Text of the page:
Former New York City Mayor Rudy Giuliani traveled to Total Tool in Schodack, Rensselaer County, today to endorse Republican Chris Gibson in the race for the 20th Congressional District, whose southern counties include Dutchess, Greene, Columbia, Otsego and Delaware. It includes 137 towns and stretches up to Lake Placid.
Gibson, a retired Army colonel from Kinderhook, Columbia County, is challenging one-term U.S. Rep. Scott Murphy of Glens Falls, Warren County, who was elected to the seat last year after Kirsten Gillibrand was appointed to the state’s vacant U.S. Senate seat.
Giuliani, a Republican, took shots at President Barack Obama and House Speaker Nancy Pelosi, both Democrats, and the health-care reform legislation they were successful in getting through Congress and the overall direction they are taking the country in. Twice during his remarks he referred to the Obama administration as “anti-business.”
“Chris winning here will go a long way in changing the leadership of the Congress. It will give you a much better member of Congress. It will give you somebody that understands what you need. It will also give us a chance to have a stop to this movement that has been so far in one direction that it’s really frightening,” Giuliani said.
Giuliani said it’s critical that voters elect members of the House of Representatives who will vote against Pelosi as speaker. The election is about representing the people of the 20th District, “but it’s also, I make it really simple, it’s about about making sure that when I wake up on a Sunday morning, I don’t have to listen to Nancy Pelosi,” he said, which evoked an enthusiastic response from the crowd of local political officials, Gibson supporters and Total Tool employees.
As for New York state’s political future, Giuliani said he hadn’t thought about who he would endorse for governor. Attorney General Andrew Cuomo, a Democrat, picked up support today from New York City Mayor Michael Bloomberg. Buffalo businessman Carl Paladino won the GOP line in a primary this month, and his opponent, Rick Lazio, still holds the Conservative Party line for the November election.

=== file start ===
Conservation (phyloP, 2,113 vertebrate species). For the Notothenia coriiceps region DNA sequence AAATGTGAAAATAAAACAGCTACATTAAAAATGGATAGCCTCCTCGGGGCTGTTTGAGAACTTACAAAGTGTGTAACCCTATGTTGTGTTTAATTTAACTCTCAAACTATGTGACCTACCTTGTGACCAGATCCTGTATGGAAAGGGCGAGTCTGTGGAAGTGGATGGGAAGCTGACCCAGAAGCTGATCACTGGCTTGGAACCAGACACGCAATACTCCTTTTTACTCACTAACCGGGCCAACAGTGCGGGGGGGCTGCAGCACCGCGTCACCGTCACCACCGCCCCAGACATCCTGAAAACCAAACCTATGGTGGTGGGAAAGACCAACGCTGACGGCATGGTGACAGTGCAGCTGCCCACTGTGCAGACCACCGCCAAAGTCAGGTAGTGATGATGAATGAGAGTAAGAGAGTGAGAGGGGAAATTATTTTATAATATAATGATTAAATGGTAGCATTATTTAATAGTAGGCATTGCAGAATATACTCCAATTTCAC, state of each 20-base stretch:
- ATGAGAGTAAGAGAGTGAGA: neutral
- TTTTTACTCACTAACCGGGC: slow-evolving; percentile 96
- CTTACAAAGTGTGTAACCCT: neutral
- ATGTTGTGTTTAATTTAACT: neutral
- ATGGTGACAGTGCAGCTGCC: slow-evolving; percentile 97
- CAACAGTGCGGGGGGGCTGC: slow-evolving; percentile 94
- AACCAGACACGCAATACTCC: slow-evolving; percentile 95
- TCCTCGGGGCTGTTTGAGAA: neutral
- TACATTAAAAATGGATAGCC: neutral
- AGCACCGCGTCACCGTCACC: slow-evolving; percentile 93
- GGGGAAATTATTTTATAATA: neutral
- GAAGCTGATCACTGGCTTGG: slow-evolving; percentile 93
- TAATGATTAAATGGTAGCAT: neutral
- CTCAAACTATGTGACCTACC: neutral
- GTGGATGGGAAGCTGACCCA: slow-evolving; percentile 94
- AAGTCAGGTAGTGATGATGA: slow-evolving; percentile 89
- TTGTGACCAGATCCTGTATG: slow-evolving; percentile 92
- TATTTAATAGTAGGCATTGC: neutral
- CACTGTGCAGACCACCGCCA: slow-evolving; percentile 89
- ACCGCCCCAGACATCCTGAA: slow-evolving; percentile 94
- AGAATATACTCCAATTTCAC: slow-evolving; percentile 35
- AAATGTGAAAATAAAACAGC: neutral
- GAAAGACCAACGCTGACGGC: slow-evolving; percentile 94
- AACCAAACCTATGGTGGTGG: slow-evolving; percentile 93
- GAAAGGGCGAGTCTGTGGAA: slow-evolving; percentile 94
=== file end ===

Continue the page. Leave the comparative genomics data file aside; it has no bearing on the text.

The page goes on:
“Nobody’s contacted me, nobody’s talked to me. I know Andrew from the time he was a young boy, actually. I know Andrew a very long time, and Mr. Paladino’s never called me. I have no idea whether he even wants my endorsement,” Giuliani said, adding that Paladino “is new to me” and he knows nothing about the candidate.
The former mayor joked that his endorsement has “sometimes the effect of helping people, sometimes hurting people, sometimes irrelevant. You never know until after the election.”
Giuliani declined to comment on whether Lazio should stay in the race, saying that’s for Lazio and the Conservative Party to work out. Giuliani, who ran on the Liberal Party line several times, said candidates commit when they run that they’ll stay on the ballot for the good of the party.
Giuliani said he “empathizes” with Conservative Party Chairman Michael Long’s situation. “He’s got to think about the good of the state, he’s got to think about keeping his party together, which has made a real contribution over the years, so that’s a tough choice.”
Asked about Murphy, Giuliani said he wasn’t really campaigning against the current congressman, but Murphy doesn’t have Giuliani’s views on government and where the economy should be going. But, he said, “a vote against Chris is a vote for Nancy Pelosi.”
Giuliani and Gibson left after the event to attend a fundraiser in Albany.